OD News Articles

1st July 2007

Managing LASIK Complications

by Alexander Archibald, OD Great Falls, MT

LASIK has had a profound effect on how optometric physicians practice and can boast a high success rate in helping people achieve the visual freedom they desire. The majority of LASIK patients are happy with their new ability to see. But, as with any surgical procedure, there is potential for complications. Even when surgery goes well, problems can show up later.

Let’s briefly review three possible complications. If LASIK is a significant part of your practice, you may have managed one or all of these problems:

  1. Corneal striae
  2. Diffuse lamellar keratitis (DLK)
  3. Epithelial ingrowth
Corneal Striae

Striae are typically are fine wrinkles in the LASIK flap, but occasionally more prominent folds are encountered. They are usually the result of a shifted flap related to mechanical issues such as eye rubbing or inadvertent bumping of the eye. Severe striae can cause ghosting and poor quality vision. Striae are best visualized by indirect slit lamp illumination or by retro-illuminating the cornea. Fluorescein dye may help identification of mild cases.

Severe striae 1 day after LASIK. The patient inadvertently touched the flap with the tip of the medication bottle. UCVA was 20/80 and BCVA was 20/60. The flap was lifted and repositioned and protected with a bandage contact lens for 1 day. No striae visible the following day. UCVA and BCVA was 20/20.
Source: www.usaeyes.org


  • Inappropriate manipulation of the flap
  • Internal stresses of the flap
  • Unstable flap
  • Trauma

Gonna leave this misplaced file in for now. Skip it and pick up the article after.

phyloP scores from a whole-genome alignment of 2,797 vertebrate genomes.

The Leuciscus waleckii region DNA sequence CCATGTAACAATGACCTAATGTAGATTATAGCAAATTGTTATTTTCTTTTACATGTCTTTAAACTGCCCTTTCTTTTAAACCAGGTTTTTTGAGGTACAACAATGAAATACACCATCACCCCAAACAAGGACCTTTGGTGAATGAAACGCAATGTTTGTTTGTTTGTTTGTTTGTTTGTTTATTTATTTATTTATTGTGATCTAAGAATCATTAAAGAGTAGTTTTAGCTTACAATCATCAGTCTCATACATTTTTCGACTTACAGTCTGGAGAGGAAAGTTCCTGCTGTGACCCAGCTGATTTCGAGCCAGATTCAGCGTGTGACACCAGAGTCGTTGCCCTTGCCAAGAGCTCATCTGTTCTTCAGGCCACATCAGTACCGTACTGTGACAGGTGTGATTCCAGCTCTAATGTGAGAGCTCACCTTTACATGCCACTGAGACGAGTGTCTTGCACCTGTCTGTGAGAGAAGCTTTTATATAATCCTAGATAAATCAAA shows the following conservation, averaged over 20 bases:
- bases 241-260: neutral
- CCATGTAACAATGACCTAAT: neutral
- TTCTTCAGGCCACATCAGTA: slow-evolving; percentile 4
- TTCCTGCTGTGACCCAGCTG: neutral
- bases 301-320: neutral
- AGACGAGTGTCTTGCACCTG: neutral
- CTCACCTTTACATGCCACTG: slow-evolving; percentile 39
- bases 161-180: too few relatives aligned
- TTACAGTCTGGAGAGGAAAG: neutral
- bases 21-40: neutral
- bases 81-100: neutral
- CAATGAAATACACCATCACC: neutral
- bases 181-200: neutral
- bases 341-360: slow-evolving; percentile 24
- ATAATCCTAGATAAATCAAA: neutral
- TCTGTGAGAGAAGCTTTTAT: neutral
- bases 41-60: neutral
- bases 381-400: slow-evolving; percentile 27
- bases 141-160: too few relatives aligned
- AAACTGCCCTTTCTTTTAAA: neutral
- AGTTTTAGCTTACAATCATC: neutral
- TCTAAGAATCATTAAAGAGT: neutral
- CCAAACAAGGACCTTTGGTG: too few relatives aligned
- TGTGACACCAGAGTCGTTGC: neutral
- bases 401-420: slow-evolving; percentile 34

Mild Cases:

  • More common in patients with a high myopic correction because the deeper laser ablation results in a stromal bed that is slightly flatter than the curvature of the corneal flap.
  • Usually not visually significant
  • No treatment required unless BCVA is decreased or a gape at the flap edge exists.
  • Simply evaluate and document

Severe Cases:

  • Fairly uncommon
  • BCVA is decreased due to involvement of the central cornea.
  • Refer patient to surgeon for flap refloat.
Diffuse Lamellar Keratitis (DLK)

DLK is an inflammatory sterile reaction to antigens in the corneal interface. A haze of white blood cells is seen extending inward from the corneal limbus with no specific pattern. It can involve the peripheral or entire cornea. When most prominent, slit-lamp examination shows fine, white grainy cells that look like waves of sand; hence DLK has been nicknamed Sands of the Sahara. This condition can be difficult to diagnose in the immediate post-op period.

DLK 2 days after LASIK. The patient reported hazy vision, slight redness and light sensitivity in both eyes after their 1-day exam. UCVA was 20/25- and BCVA was 20/25+ in each eye. Pred Forte 1 drop q 1h OU was prescribed with resolving symptoms and signs after 1 week. This was tapered over 2 additional weeks until complete resolution of DLK, at which time UCVA was 20/20 in each eye.


  • Although a number of theories have been researched and discussed, the specific cause is unknown.
  • Patients with allergies tend to be the most vulnerable.

Signs and Symptoms:

  • Usually 1-6 days after surgery a haze appears in the corneal interface extending from the limbus with associated bulbar conjunctival injection.